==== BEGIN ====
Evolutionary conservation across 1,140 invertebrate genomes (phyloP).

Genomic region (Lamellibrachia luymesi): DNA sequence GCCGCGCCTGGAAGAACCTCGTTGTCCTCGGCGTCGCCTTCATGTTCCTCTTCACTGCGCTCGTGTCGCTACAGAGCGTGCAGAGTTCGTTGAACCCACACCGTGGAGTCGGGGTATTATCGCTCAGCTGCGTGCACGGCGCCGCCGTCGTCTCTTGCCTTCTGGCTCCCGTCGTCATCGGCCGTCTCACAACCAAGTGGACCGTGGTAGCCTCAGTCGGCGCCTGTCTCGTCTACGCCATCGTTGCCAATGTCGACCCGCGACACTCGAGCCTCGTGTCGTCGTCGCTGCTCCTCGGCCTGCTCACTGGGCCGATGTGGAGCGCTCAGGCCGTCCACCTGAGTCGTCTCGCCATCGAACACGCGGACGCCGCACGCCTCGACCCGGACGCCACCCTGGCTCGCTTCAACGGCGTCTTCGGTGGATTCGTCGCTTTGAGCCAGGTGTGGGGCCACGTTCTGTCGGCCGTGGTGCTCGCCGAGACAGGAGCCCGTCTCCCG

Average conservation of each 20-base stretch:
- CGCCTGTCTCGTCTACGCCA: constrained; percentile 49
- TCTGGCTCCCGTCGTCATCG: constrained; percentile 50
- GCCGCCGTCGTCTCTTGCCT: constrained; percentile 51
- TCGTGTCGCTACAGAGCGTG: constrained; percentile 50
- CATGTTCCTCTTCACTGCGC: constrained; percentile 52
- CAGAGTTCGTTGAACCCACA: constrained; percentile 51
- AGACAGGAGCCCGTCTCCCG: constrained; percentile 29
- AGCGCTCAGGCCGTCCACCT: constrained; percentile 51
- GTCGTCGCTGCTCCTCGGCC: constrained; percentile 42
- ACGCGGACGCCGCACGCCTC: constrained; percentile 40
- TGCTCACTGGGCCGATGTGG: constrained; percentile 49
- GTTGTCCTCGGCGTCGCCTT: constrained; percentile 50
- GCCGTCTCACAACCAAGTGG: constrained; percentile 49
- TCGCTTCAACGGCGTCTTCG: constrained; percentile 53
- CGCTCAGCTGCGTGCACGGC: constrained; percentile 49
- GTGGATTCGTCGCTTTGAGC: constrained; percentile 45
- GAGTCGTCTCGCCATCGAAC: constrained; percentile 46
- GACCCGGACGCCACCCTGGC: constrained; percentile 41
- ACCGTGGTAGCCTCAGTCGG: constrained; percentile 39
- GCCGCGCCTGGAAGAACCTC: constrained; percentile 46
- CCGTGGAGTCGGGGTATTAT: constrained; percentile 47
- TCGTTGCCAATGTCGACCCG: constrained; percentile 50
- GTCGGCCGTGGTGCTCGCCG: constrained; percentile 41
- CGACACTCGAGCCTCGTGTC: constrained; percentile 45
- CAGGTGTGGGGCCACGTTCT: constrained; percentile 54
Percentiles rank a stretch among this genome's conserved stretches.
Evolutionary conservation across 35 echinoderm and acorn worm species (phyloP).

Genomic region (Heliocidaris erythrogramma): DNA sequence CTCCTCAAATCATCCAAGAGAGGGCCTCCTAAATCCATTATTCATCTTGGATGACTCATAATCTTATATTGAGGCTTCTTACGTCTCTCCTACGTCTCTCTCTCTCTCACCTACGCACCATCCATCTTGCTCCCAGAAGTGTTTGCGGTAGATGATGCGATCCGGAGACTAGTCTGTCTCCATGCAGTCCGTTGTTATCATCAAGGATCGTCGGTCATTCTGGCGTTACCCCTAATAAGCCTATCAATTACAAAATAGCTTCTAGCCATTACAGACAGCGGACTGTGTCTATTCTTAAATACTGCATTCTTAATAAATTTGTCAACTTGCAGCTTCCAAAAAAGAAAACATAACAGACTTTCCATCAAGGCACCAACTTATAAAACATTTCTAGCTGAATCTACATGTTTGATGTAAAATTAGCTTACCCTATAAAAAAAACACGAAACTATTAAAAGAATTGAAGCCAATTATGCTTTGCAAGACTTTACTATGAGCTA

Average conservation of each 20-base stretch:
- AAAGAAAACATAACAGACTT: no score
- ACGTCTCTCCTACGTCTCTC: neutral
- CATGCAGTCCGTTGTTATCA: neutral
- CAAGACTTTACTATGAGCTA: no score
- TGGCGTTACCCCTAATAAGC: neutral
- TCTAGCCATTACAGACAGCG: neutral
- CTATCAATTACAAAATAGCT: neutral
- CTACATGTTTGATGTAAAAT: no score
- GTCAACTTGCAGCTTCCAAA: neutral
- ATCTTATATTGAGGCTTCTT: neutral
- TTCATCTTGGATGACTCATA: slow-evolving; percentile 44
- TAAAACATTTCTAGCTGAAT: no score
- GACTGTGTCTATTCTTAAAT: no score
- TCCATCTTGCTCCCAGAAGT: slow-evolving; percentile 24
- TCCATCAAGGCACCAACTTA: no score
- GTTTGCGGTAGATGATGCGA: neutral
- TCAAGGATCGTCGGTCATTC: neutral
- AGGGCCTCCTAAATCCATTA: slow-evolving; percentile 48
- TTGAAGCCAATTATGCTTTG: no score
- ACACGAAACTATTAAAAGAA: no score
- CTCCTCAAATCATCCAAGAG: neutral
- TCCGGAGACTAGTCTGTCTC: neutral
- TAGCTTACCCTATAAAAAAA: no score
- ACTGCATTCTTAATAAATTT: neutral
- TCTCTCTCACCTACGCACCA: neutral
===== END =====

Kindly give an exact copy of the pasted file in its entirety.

Evolutionary conservation across 1,140 invertebrate genomes (phyloP).

Genomic region (Lamellibrachia luymesi): DNA sequence GCCGCGCCTGGAAGAACCTCGTTGTCCTCGGCGTCGCCTTCATGTTCCTCTTCACTGCGCTCGTGTCGCTACAGAGCGTGCAGAGTTCGTTGAACCCACACCGTGGAGTCGGGGTATTATCGCTCAGCTGCGTGCACGGCGCCGCCGTCGTCTCTTGCCTTCTGGCTCCCGTCGTCATCGGCCGTCTCACAACCAAGTGGACCGTGGTAGCCTCAGTCGGCGCCTGTCTCGTCTACGCCATCGTTGCCAATGTCGACCCGCGACACTCGAGCCTCGTGTCGTCGTCGCTGCTCCTCGGCCTGCTCACTGGGCCGATGTGGAGCGCTCAGGCCGTCCACCTGAGTCGTCTCGCCATCGAACACGCGGACGCCGCACGCCTCGACCCGGACGCCACCCTGGCTCGCTTCAACGGCGTCTTCGGTGGATTCGTCGCTTTGAGCCAGGTGTGGGGCCACGTTCTGTCGGCCGTGGTGCTCGCCGAGACAGGAGCCCGTCTCCCG

Average conservation of each 20-base stretch:
- CGCCTGTCTCGTCTACGCCA: constrained; percentile 49
- TCTGGCTCCCGTCGTCATCG: constrained; percentile 50
- GCCGCCGTCGTCTCTTGCCT: constrained; percentile 51
- TCGTGTCGCTACAGAGCGTG: constrained; percentile 50
- CATGTTCCTCTTCACTGCGC: constrained; percentile 52
- CAGAGTTCGTTGAACCCACA: constrained; percentile 51
- AGACAGGAGCCCGTCTCCCG: constrained; percentile 29
- AGCGCTCAGGCCGTCCACCT: constrained; percentile 51
- GTCGTCGCTGCTCCTCGGCC: constrained; percentile 42
- ACGCGGACGCCGCACGCCTC: constrained; percentile 40
- TGCTCACTGGGCCGATGTGG: constrained; percentile 49
- GTTGTCCTCGGCGTCGCCTT: constrained; percentile 50
- GCCGTCTCACAACCAAGTGG: constrained; percentile 49
- TCGCTTCAACGGCGTCTTCG: constrained; percentile 53
- CGCTCAGCTGCGTGCACGGC: constrained; percentile 49
- GTGGATTCGTCGCTTTGAGC: constrained; percentile 45
- GAGTCGTCTCGCCATCGAAC: constrained; percentile 46
- GACCCGGACGCCACCCTGGC: constrained; percentile 41
- ACCGTGGTAGCCTCAGTCGG: constrained; percentile 39
- GCCGCGCCTGGAAGAACCTC: constrained; percentile 46
- CCGTGGAGTCGGGGTATTAT: constrained; percentile 47
- TCGTTGCCAATGTCGACCCG: constrained; percentile 50
- GTCGGCCGTGGTGCTCGCCG: constrained; percentile 41
- CGACACTCGAGCCTCGTGTC: constrained; percentile 45
- CAGGTGTGGGGCCACGTTCT: constrained; percentile 54
Percentiles rank a stretch among this genome's conserved stretches.
Evolutionary conservation across 35 echinoderm and acorn worm species (phyloP).

Genomic region (Heliocidaris erythrogramma): DNA sequence CTCCTCAAATCATCCAAGAGAGGGCCTCCTAAATCCATTATTCATCTTGGATGACTCATAATCTTATATTGAGGCTTCTTACGTCTCTCCTACGTCTCTCTCTCTCTCACCTACGCACCATCCATCTTGCTCCCAGAAGTGTTTGCGGTAGATGATGCGATCCGGAGACTAGTCTGTCTCCATGCAGTCCGTTGTTATCATCAAGGATCGTCGGTCATTCTGGCGTTACCCCTAATAAGCCTATCAATTACAAAATAGCTTCTAGCCATTACAGACAGCGGACTGTGTCTATTCTTAAATACTGCATTCTTAATAAATTTGTCAACTTGCAGCTTCCAAAAAAGAAAACATAACAGACTTTCCATCAAGGCACCAACTTATAAAACATTTCTAGCTGAATCTACATGTTTGATGTAAAATTAGCTTACCCTATAAAAAAAACACGAAACTATTAAAAGAATTGAAGCCAATTATGCTTTGCAAGACTTTACTATGAGCTA

Average conservation of each 20-base stretch:
- AAAGAAAACATAACAGACTT: no score
- ACGTCTCTCCTACGTCTCTC: neutral
- CATGCAGTCCGTTGTTATCA: neutral
- CAAGACTTTACTATGAGCTA: no score
- TGGCGTTACCCCTAATAAGC: neutral
- TCTAGCCATTACAGACAGCG: neutral
- CTATCAATTACAAAATAGCT: neutral
- CTACATGTTTGATGTAAAAT: no score
- GTCAACTTGCAGCTTCCAAA: neutral
- ATCTTATATTGAGGCTTCTT: neutral
- TTCATCTTGGATGACTCATA: slow-evolving; percentile 44
- TAAAACATTTCTAGCTGAAT: no score
- GACTGTGTCTATTCTTAAAT: no score
- TCCATCTTGCTCCCAGAAGT: slow-evolving; percentile 24
- TCCATCAAGGCACCAACTTA: no score
- GTTTGCGGTAGATGATGCGA: neutral
- TCAAGGATCGTCGGTCATTC: neutral
- AGGGCCTCCTAAATCCATTA: slow-evolving; percentile 48
- TTGAAGCCAATTATGCTTTG: no score
- ACACGAAACTATTAAAAGAA: no score
- CTCCTCAAATCATCCAAGAG: neutral
- TCCGGAGACTAGTCTGTCTC: neutral
- TAGCTTACCCTATAAAAAAA: no score
- ACTGCATTCTTAATAAATTT: neutral
- TCTCTCTCACCTACGCACCA: neutral